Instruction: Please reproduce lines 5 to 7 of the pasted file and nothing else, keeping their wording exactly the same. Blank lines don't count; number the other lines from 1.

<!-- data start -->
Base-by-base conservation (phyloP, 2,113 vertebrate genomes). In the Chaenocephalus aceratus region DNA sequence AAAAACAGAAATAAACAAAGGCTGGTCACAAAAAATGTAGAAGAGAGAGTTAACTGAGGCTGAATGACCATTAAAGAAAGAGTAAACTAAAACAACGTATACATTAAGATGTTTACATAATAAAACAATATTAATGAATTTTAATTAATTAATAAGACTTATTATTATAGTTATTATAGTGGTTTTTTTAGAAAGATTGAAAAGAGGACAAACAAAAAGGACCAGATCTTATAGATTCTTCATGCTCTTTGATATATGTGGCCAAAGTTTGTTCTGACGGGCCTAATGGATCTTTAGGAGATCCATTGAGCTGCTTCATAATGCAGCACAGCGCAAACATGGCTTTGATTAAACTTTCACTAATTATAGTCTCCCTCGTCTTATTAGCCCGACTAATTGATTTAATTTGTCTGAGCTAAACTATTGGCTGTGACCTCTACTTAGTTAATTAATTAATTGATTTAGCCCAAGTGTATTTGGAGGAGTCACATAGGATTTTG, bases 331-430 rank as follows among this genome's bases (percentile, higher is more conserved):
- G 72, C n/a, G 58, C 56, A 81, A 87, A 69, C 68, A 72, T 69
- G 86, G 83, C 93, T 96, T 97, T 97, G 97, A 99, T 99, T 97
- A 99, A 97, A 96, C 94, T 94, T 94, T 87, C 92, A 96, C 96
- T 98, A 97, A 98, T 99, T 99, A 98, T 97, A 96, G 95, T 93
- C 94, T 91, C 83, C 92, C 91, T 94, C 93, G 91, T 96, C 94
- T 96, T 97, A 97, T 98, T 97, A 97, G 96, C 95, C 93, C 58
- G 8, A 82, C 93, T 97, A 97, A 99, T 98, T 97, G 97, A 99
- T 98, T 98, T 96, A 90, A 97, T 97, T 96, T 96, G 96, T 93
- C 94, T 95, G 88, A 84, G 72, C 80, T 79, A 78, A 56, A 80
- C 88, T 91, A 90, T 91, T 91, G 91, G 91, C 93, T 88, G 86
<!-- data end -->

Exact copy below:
- T 98, A 97, A 98, T 99, T 99, A 98, T 97, A 96, G 95, T 93
- C 94, T 91, C 83, C 92, C 91, T 94, C 93, G 91, T 96, C 94
- T 96, T 97, A 97, T 98, T 97, A 97, G 96, C 95, C 93, C 58